The New Zealand Honey Co.’s new Manuka ‘Plus’ range is available in Morrisons stores across the UK and have a RRP of £9.99. There are different varieties to try including 'Manuka Honey and Lemon' .

I am entering these cookies into November's Alphabakes as the letter if H and honey fits the bill. Alphabakes is hosted alternately by Caroline Makes and this month Ros at The More Than Occasional Baker.

Disclosure Statement: I received the ingredients free, to review them. I was not required to write a positive review. The opinions expressed are my own. 

Wednesday, 5 September 2012

Cartoon Time - Fish Cake

Not sure if a fish cake is a delicacy outside of the UK or not...?

Monday, 3 September 2012

NYC Crumb Cake for Random Recipes #20 (and Tea Time Treats!!)

NYC Crumb Cake Outsider Tart

Well, this is my first ‘proper’ Random Recipe for Dom at Belleau Kitchen. I missed the deadline for August (I am new to this after all) so thought I would get in there early for number 20! In July he asked people to submit pics of their cookbooks (although mine’s are mostly magazines, they were allowed!).

For this month's, there is a new twist in that 'Random Recipes' has got jiggy with another challenge 'Tea Time Treats' (hosted by Karen at Lavender and Lovage and Kate at What Kate Baked) and mutated into 'Tea Time Random Recipes'. I have followed the rules for number 20 and taken my actual books, closed my eyes, prayed for the best and I couldn’t have asked for better really! Although 'Tea Time' is a British staple, being a Yankophile as I am, NYC Crumb Cake was right up my street (should that be 5th Avenue?!). I think it would certainly be at home alongside other tea time goodies. This is from p130 of Baked in America, the recipe book from the boys at the Outsider Tart bakery in London. I’m sure I had had Crumb Cake years and years ago (although not when I was in the big apple) and liked it. However, I had never made it and I was quite impressed with the results! It comprises a moist cake on the bottom, with huge cinnamon flavour cookie type crumbs atop said cake…

NYC Crumb Cake

225 grams unsalted butter, melted
380 grams plain flour
225 grams dark brown sugar
115 grams light brown sugar
2 tablespoons ground cinnamon
½ teaspoon salt
1 ½ teaspoon vanilla extract

525 grams plain flour
1 teaspoon baking powder
½ teaspoon bicarbonate of soda
1 teaspoon salt
225 grams unsalted butter, softened
340 grams caster sugar
3 large eggs
1 ½ teaspoon vanilla extract
340 grams soured cream

Preheat your oven to 180oC. Spray a 13”x9” baking pan with baking spray, line the bottom with baking paper, spray again then coat in flour. Nothing sticks this way.
In a mixer combine the melted butter, plus all the other crumb ingredients and mix until it becomes crumbly looking. Set aside.

For the cake, whisk together the flour, bicarb, baking powder and salt. In another bowl, cream the butter and caster sugar together for about 6 minutes, then add the vanilla and eggs, one at a time. Now add your flour in three lots to the butter/sugar/egg mix, adding half the sour cream between each flour addition. Mix until just combined. Spoon the thick batter into the prepared pan, coaxing it with a spatula (it is very thick!!).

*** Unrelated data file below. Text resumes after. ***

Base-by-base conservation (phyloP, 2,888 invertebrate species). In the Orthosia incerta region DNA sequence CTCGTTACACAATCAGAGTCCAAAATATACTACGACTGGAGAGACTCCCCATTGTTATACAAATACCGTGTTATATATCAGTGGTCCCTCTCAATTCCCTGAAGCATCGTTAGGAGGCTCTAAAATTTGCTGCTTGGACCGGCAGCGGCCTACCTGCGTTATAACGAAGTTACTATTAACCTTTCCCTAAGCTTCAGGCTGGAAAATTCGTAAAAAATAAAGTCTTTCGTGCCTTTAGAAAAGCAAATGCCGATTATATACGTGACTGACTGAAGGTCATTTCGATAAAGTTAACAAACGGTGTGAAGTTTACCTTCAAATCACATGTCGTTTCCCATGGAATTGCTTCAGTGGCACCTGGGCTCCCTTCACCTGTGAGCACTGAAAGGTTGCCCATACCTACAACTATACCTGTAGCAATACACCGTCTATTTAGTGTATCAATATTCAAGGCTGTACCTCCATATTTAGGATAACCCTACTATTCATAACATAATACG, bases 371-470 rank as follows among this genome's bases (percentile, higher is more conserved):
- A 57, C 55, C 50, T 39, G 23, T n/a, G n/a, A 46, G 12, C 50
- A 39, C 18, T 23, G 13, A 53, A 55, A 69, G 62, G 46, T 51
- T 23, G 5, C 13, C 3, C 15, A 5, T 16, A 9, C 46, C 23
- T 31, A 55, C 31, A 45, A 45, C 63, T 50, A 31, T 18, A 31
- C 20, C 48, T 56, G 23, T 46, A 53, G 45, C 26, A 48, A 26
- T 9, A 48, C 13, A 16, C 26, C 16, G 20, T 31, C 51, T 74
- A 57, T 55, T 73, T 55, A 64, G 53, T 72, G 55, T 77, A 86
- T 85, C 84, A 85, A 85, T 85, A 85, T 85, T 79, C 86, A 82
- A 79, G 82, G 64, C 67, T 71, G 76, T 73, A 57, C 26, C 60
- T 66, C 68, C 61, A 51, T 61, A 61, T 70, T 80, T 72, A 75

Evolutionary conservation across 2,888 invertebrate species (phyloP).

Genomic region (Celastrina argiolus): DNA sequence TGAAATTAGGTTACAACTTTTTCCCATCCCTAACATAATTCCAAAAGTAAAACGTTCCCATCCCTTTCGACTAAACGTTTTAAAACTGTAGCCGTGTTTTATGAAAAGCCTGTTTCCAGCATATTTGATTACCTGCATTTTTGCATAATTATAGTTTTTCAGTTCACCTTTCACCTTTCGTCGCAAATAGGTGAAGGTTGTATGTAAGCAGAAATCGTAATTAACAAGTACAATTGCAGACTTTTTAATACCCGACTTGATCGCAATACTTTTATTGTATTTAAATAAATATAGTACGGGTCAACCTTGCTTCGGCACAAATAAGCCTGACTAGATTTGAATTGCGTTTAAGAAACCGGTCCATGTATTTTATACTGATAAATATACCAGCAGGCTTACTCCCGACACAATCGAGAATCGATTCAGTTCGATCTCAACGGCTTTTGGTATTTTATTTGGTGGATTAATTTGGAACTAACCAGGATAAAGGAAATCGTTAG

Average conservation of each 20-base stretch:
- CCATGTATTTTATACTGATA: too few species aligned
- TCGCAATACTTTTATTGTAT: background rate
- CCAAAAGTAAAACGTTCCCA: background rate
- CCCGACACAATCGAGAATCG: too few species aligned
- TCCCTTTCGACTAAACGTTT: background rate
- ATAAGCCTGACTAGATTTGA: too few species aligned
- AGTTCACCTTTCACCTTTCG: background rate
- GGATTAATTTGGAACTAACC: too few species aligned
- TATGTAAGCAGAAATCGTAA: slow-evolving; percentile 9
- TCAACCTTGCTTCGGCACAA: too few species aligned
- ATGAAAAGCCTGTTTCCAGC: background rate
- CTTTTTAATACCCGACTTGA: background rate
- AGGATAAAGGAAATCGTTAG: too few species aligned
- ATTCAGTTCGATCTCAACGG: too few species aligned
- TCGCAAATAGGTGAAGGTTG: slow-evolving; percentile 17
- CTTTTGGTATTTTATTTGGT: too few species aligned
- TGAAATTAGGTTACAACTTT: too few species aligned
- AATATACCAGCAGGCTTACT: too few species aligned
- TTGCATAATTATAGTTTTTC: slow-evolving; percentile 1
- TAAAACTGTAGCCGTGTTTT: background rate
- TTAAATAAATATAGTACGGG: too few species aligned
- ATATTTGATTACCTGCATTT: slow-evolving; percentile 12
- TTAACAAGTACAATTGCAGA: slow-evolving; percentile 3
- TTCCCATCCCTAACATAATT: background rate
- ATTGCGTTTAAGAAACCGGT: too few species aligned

Now crumble the crumb topping onto the top of the batter. Big and small crumbs are the order of the day here. Pat these gently into the batter and then pop the pan into the oven. The book says for 45 to 60 minutes. A skewer came out of mine’s clean at 45 minutes, but results will probably vary. I left mine to cool over night. I sprinkled mine with some icing sugar, then sliced it into 24 bars, but realised that the 24 pieces were HUGE and cut each one in half, so yielded about 48 pieces. If you like it bigger, stick to 24!

The cake is moist and light, and the crumb topping, is sweet and spicy with the cinnamon, and almost cookie like. You will enjoy!!

Saturday, 1 September 2012

Cakeyboi – WHAT A MUG!! What a Giveaway!

Hard to believe, but my little blog is 4 months old already. I have learned so much along the way and I have plenty still to discover about the world of food blogging.

Cakeyboi has given me a chance to bake more frequently and share the results with the world – literally. I have visitors from all corners of the globe – hello to you all and thank you for stopping by!

Well, to celebrate Cakeyboi’s 4-month birthday, I am giving away this lovely (unique!) mug, which stars our little sweet friend.

If you would like a chance to win the mug and it’s surprise contents, simply leave a comment on this post.

However If you would like extra entries:

1. Follow Cakeyboi on Google Connect or Networked Blogs (down the side panel) and leave a second comment to say you have done so.

2. Follow @MrCakeyBoi on Twitter and leave a separate comment to let me know you have done so.

3. Tweet the competition using (WHAT A MUG! I'd love to win a unique Cakeyboi mug! #win #giveaway) and leave a separate comment to say you have done so.

4. Like the Cakeyboi Facebook Page and leave a separate comment to let me know you have done so.

If you add everything into one comment you will only get one entry, so remember to write a separate comment for each entry.

The giveaway runs until midnight on Sunday 30 September 2012. This giveaway is open to readers in the UK only.

Good luck!